The upper deposits consisted of loose sand, mixed with conspicuous quantities of potsherds, bones, small to medium-sized limestone chips, fragments of mud-bricks, and modern materials, including pieces of rope and fabric, stamped red bricks, newspaper scraps, plastic packaging, and cigarette packets. Cigarettes (Figs. 2a-b) and newspapers, in particular, could be used to date the formation of the deposits. Thanks to them we were able, for instance, to assign the first arbitrary layer of 30-40 cm (immediately beneath the topsoil) to a timespan ranging between 1988 and 1994. Within this first artificial step, two well delimited contexts (321 and 323, Fig. 3) were identified and recorded in square Z85: they included concentrations of ancient materials (palm ribs, textile fragments, bone fragments, and pieces of painted wood coffins) mixed with fragments of plastic bags and palm leaf baskets. These contexts are clearly modern dumps of specific materials, most likely from the excavation of funerary deposits in the subterranean complex of the tomb of Maya, where the former EES-Leiden archaeological mission worked in 1988 (6 January–23 March).4 The large, mostly sandy deposits of the first artificial layer within which the two dumps were found yielded numerous other objects, including Late Period shabti fragments and faience amulets, slipper-coffin pieces, and chips of relief-decorated limestone blocks.

Fig. 2a-b


Specimens of Cleopatra cigarette boxes associated with deposits of the 1980s. Photo by Paolo Del Vesco/Leiden-Turin Expedition to Saqqara.

Fig. 3


Context 321: a modern dump consisting of a concentration of palm ribs, textile fragments, bone fragments, and pieces of painted wood. Photo by Paolo Del Vesco/Leiden-Turin Expedition to Saqqara.

In squares Y82-83 – at an elevation of 59.9 m ASL – newspaper scraps from 1987 were found (Fig. 4), suggesting that the associated deposits were formed during the corresponding fieldwork season of the EES-Leiden mission. This mission worked between 6 January and 16 March of that year in an area north of the tomb of Ramose in order to locate the aperture of the tomb shaft of Maya. During that season, most of Maya’s tomb superstructure was unearthed, and this might explain the larger quantity of limestone and mud-brick fragments encountered at this level of the dump deposits. Carrying on the cutting of the arbitrary steps on the mound slope towards the south, in square Y84 (context 324) a newspaper scrap from 1986 was found. In that year (from 8 January to mid-March), the EES-Leiden mission excavated three tombs, investigating both their superstructures and their subterranean burial chambers: those of Khay, Pabes, and Ramose.5 In these very loose deposits of sand and limestone flakes, a reed basket, comparable to those used by the workforce of the mission at the time, and another well delimited dump of funerary material were found. The modern dump pit included palm ribs and leaves, reed stems – some of which were still bound together by a rope and interwoven with palm leaves – textile fragments (incl. burnt ones), bones, Dutch-language newspaper scraps, pieces of plastered wood, a few potsherds, and some cotton wool. Although the main dumping area during the 1986 season lay west of the tomb of Ramose,6 it is possible that part of the excavation debris was also carried further away to the north of that area, which was to be dug the following season in search of the superstructure of the tomb of Maya.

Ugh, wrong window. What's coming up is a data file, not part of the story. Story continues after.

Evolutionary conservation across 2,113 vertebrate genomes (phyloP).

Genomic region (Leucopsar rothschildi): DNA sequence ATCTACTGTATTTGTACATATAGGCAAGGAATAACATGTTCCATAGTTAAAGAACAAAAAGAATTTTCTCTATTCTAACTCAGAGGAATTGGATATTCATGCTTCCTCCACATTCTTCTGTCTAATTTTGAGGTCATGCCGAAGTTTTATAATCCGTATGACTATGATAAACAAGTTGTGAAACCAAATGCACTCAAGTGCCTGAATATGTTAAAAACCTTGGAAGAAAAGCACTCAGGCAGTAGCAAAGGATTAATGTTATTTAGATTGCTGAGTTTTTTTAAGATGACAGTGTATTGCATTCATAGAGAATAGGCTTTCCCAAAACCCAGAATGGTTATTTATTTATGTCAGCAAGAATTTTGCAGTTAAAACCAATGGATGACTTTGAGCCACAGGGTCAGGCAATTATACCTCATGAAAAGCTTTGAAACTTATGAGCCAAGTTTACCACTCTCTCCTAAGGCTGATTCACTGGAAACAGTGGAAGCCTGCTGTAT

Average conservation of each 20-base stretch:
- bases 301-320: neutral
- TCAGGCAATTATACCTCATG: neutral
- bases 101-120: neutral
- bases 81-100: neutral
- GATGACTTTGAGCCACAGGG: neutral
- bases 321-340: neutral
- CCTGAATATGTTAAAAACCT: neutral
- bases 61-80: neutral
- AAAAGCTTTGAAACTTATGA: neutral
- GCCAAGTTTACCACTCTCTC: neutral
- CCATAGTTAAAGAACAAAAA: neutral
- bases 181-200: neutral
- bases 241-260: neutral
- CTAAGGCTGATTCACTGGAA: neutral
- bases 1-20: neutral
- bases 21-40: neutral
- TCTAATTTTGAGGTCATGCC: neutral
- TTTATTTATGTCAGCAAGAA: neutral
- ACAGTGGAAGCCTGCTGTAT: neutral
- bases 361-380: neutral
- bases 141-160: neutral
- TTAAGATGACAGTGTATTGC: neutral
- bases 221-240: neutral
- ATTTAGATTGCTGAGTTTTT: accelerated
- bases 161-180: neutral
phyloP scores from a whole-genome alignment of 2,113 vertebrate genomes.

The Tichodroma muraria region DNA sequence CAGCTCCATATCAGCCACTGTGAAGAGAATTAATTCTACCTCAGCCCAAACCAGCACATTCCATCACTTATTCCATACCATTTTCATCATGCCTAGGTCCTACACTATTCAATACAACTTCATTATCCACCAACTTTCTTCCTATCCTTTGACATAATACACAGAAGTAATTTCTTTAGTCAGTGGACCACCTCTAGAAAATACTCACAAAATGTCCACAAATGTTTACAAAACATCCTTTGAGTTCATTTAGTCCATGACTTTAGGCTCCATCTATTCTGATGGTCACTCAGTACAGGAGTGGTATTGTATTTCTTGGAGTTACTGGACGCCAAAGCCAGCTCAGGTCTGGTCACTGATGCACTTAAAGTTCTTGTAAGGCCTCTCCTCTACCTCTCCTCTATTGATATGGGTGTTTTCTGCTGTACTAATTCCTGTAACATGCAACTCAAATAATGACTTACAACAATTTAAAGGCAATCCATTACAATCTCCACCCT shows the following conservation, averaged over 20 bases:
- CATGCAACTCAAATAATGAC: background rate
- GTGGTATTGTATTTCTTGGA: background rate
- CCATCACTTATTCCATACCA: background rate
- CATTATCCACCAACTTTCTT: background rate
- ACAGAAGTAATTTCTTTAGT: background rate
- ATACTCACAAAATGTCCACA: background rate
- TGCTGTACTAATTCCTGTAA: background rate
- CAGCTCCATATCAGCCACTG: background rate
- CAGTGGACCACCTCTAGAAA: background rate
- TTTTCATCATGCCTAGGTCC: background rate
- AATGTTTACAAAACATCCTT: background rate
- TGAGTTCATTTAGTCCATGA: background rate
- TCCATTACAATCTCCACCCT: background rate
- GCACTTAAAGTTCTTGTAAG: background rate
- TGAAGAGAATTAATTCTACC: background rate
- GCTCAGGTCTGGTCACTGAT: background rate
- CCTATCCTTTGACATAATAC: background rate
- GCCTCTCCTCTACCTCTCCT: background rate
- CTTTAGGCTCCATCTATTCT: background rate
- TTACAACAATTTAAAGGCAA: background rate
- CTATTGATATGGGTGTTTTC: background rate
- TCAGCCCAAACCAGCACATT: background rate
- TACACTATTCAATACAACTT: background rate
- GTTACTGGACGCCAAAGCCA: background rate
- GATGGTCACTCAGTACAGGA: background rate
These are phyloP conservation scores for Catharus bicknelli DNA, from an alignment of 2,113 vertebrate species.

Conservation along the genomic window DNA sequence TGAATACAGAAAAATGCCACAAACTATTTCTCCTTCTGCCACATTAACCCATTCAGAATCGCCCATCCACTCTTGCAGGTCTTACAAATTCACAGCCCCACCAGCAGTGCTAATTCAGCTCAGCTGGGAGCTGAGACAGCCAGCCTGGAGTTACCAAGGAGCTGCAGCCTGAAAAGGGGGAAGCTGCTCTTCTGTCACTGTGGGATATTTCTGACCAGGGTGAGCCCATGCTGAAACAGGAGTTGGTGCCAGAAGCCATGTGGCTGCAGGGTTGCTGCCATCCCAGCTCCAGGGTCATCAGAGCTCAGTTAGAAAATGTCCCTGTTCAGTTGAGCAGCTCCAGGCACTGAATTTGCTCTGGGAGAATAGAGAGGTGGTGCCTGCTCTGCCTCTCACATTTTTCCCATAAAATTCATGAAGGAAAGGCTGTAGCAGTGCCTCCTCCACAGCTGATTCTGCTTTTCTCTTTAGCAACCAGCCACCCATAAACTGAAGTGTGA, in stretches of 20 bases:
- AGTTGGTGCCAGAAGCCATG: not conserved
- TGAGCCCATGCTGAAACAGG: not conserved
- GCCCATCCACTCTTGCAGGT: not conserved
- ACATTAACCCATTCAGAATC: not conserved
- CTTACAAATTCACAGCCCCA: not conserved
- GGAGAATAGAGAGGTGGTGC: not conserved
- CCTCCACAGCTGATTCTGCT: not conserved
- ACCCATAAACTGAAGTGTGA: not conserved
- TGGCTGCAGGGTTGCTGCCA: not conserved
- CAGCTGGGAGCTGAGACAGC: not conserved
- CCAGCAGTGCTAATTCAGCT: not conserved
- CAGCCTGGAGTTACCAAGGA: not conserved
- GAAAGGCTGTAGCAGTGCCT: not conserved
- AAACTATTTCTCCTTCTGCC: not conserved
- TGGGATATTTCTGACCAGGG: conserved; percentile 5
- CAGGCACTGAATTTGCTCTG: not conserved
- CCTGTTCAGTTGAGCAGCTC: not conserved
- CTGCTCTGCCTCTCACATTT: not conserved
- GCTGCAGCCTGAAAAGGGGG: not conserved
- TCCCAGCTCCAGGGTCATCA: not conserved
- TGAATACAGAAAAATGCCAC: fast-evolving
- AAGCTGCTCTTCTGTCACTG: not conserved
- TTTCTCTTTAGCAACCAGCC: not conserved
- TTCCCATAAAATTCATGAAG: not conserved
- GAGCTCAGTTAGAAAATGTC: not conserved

A newspaper scrap dated to 26 January 1987, corresponding to the 1987 fieldwork season of the EES-Leiden mission. Photo by Nicola Dell’Aquila/Leiden-Turin Expedition to Saqqara.

As became evident from the stratigraphic sequence visible in the east section of square Z85, the loose deposits encountered during the cutting of the higher artificial steps had gradually built up on top of a very compact mud surface (context 325), which is probably the topmost level of a mound of debris which already existed in the 1980s and is possibly visible in one of the plates of the final publication of the tomb of Ramose (Figs. 5a-b).